Equality Issues within the Homeless Community

Kansas City privately funded shelter discriminates against same sex couples.  This is unfortunate and every shelter in the United States is going to have to figure out a solution to these issues. 

We congratulate the City of Cleveland for clarifying the law and housing discrimination statutes to include gender identity issues.  We still need a state law to protect all tenants because only half of the rental housing in our community is within the Cleveland border.  Here is the information on the employment and housing equality bill that passed Council last night from an EqualityOhio press release

We have excellent news to share. Last night, Cleveland City Council unanimously passed Ordinance 1445-13, adding "gender identity or expression" to several places where it was missing in Cleveland's nondiscrimination code. 

Thank you for showing your support at both the Finance Committee meeting Monday afternoon and last night in Council Chambers! We stood together in support of increased protections for our transgender community.

Our future success depends on our willingness to continue to stand together. Ordinance 1446-13 would remove discriminatory language allowing business proprietors to dictate which restrooms are appropriate for transgender people. However, it has not yet been scheduled for a vote. We are committed to getting Cleveland City Council to vote yes. 

We'll continue important public dialogue on transgender public accommodations. Look for more information in the coming days about other actions you can take to ensure the entire LGBT community is protected by Cleveland's code.

Together, let's celebrate the passage of Ordinance 1445-13 and commit to passing 1446-13 as soon as possible. 

Cleveland does a pretty good job in serving transgender individuals seeking shelter.  They respect the HUD policy of serving people in the gender specific shelter in which they present.  This only came about since 2012 when HUD clarified the rules.  We also can provide private facilities if the individual faces discrimination or harassment in the shelter.  This is one of the benefits of having a coordinated intake site locally.  There are individual problems, but we are light years in front of other communities.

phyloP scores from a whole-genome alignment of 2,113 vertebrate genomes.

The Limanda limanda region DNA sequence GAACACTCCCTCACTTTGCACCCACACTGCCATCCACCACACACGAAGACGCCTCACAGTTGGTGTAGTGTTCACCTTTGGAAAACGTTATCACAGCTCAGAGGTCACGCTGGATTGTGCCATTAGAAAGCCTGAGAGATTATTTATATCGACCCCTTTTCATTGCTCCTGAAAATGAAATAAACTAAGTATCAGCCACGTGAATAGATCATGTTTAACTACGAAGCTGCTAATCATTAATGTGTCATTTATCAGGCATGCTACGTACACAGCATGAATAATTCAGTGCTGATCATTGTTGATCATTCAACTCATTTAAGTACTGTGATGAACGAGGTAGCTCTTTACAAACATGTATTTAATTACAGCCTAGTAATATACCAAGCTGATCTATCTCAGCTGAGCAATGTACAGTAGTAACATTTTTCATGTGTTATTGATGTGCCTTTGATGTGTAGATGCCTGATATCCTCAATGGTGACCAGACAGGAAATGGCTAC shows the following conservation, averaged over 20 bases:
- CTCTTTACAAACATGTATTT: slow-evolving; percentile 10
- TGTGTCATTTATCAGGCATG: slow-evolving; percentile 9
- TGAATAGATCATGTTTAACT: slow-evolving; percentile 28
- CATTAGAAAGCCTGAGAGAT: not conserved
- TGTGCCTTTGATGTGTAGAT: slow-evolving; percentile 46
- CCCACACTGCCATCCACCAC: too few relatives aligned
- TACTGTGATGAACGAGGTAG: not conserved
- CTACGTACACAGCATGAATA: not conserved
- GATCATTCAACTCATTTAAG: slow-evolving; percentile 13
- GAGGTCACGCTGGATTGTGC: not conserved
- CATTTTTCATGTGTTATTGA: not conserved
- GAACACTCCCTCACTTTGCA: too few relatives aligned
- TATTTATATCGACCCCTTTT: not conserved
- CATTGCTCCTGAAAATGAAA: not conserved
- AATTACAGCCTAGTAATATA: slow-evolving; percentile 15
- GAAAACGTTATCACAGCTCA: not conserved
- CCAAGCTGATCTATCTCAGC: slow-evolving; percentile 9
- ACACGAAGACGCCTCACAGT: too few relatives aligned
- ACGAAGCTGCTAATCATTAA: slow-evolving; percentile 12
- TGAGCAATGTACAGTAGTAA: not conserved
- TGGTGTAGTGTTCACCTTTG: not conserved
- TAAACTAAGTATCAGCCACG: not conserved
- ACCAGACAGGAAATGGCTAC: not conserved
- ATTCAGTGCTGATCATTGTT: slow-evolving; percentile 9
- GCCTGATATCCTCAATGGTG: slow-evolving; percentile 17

Brian Davis

Posts reflect the opinion of those who sign the entry.

Discrimination Against Homeless People Report Released

The National Coalition for the Homeless has issued a briefing paper this week in Washington DC on the opinions of homeless people in the nation's capital.  This was a summer project by students at George Washington University to interview homeless people about their treatment that they receive by law enforcement, private businesses, medical services and social services. 

It is no surprise that law enforcement and private businesses were widely described as having discriminating against homeless people.   I find it incredible that more than a third of the homeless people living in Washington felt that they had been discriminated by social service providers and nearly half of those who responded were mistreated by medical service providers.  Much of this discrimination is minor inconveniences like no bags policies at businesses but others were life threatening discrimination in limiting access to emergency rooms or not allowing homeless people to sleep outside when the shelters are all full. 

There are recommendations at the end of the report which includes passage of Homeless Bills of Rights and passing anti-discrmination statutes in municipalities.  There could be better training of law enforcement in how to serve low income individuals and legal cases brought against businesses that routinely deny services to fragile and disabled populations. 

Check out the report.

Brian Davis

Posts reflect the opinion of those who sign the entry.